This week (the) Amanda Browder and Tom talk with curator Manon Slome about the “No Longer Empty” series of exhibitions. Manon is one of the curators of this year long series of shows, each of which inhabits an abandoned New York City store front for one month. Along the way the three talk about the dismal state of affairs in Ol’ New York and how we can make lemonade out of these lemons.
Manon Slome (PhD) is an independent curator working in New York City. From 2002 to June 2008 she was the Chief Curator of the Chelsea Art Museum in New York since its inception in 2002. During that time, she has curated and overseen a program of some forty exhibitions, symposia and museum publications as well as monographs and scholarly essays. Ms. Slome became highly involved with the Israeli art scene during her research for the exhibition, Such Stuff as Dreams are Made onâ€, (2005) and has followed and researched the Israeli scene for the last 3 years. Prior to the CAM, Ms. Slome worked as a curator at the Guggenheim Museum for 7 years and was a holder of a Helena Rubestein curatorial fellowship at the Whitney Independent Study program. She is currently working on a book, The Aesthetics of Terror. [Read more]
This week, Duncan and Richard talk to Deb Sokolow! We talk about Deb’s work, drug lords, Rocky, the merits of Sylvester Gardenzio Stallone’s painting, Oliver North, how many people on the Bad at Sports staff have actually smoked crack, serial killers, meth labs, Jerry Saltz, Gary Busey, art school, and more, more, more! This is a great interview.
As a special bonus Geoffrey Todd Smith preps panels with a roller (that is the odd sound you hear in the background) and chimes in occasionally off mic!
Shamelessly lifted blurb:
Deb Sokolow’s text-driven drawings map the obsessive, inner-dialogue of a nameless, paranoid narrator who speculates on various topics relating to popular culture, conspiracy theory and human nature. Recent projects include large-scale, site-specific drawings for the Van Abbemuseum in the Netherlands, Kemper Museum of Contemporary Art in Kansas City, Inova in Milwaukee, a new piece currently up at the Spertus Museum in Chicago and an upcoming group exhibition at the Smart Museum at University of Chicago in Oct. 2009.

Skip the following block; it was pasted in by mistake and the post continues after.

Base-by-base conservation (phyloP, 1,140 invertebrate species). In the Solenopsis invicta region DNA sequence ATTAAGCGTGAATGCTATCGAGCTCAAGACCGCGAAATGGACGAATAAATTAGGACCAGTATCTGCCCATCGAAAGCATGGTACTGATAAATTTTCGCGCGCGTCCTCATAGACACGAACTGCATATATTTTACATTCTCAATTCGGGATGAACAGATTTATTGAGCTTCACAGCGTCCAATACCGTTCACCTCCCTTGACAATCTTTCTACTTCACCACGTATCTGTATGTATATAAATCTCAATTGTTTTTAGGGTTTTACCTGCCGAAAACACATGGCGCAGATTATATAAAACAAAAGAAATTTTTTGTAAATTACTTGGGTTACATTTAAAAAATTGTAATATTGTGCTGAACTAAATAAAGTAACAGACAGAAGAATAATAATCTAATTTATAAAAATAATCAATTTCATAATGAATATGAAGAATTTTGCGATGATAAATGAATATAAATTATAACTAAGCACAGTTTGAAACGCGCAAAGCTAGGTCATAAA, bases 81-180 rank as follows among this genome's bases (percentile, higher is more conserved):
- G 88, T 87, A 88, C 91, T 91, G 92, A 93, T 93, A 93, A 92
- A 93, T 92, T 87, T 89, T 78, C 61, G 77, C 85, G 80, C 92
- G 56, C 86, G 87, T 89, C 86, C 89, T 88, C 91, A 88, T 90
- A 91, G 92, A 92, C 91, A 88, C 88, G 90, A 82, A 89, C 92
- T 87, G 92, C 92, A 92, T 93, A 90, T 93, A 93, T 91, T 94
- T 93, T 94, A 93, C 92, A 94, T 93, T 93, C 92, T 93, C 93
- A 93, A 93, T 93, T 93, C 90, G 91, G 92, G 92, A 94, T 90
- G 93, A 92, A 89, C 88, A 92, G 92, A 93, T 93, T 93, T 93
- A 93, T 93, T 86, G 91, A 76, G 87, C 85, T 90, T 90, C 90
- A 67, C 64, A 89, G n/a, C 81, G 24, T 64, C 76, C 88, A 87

Sokolow’s work is in the permanent collection of the Museum of Contemporary Art in Chicago, and she received her MFA from the School of the Art Institute of Chicago in 2004. Sokolow lives and works in Chicago. [Read more]
This week Bad at Sports celebrates its 200-th episode by getting back to the known- Review-o-rama. We welcome guest reviewers Tony Tasset and Lori Waxman to take the pulse of Chicago’s west loop.
This week Duncan and Richard go to Gallery 400 and talk to Director Lorelei Stewart and Assistant Director Anthony Elms about the current exhibition Our Literal Speed the end of the At the Edge: Innovative Art in Chicago series, and the new approach they are taking to commission and exhibit the work of emerging and mid-career artists.
Gallery 400, a not-for-profit arts exhibition space at the University of Illinois at Chicago, was founded in 1983 to exhibit and support art, design and architecture. Over its 26 year history Gallery 400 has grown into a nationally recognized gallery that presents consistently acclaimed exhibitions, lectures, and artist commissions. The exhibitions and programs present a broad range of recent developments and aesthetic concerns and have included more than 1,000 artists to date.
download This week Mark Staff Brandl interviews ex-pat artist Leonard Bullock.
Originally from North Carolina and New York City, Bullock has lived in Europe for the last 15 years, frequently exhibiting in Switzerland and Germany. He was often involved in significant events of the artworld in important locations, including starting an artist run gallery in the 80s in NYC, assisting Leon Golub and more, thus making him the source of a wealth of interesting anecdotes and unique criticisms.
Bullock is a painters’ painter especially in his mark-making; his direct facture has influenced many better-known contemporaries. He often paints on surprising surfaces such as fiberglass or silk and includes text and images with pure abstraction.
In the “outro” to this weeks show, Duncan defends the good name of Joseph Mohan, against Richard’s inappropriate commentary. [Read more]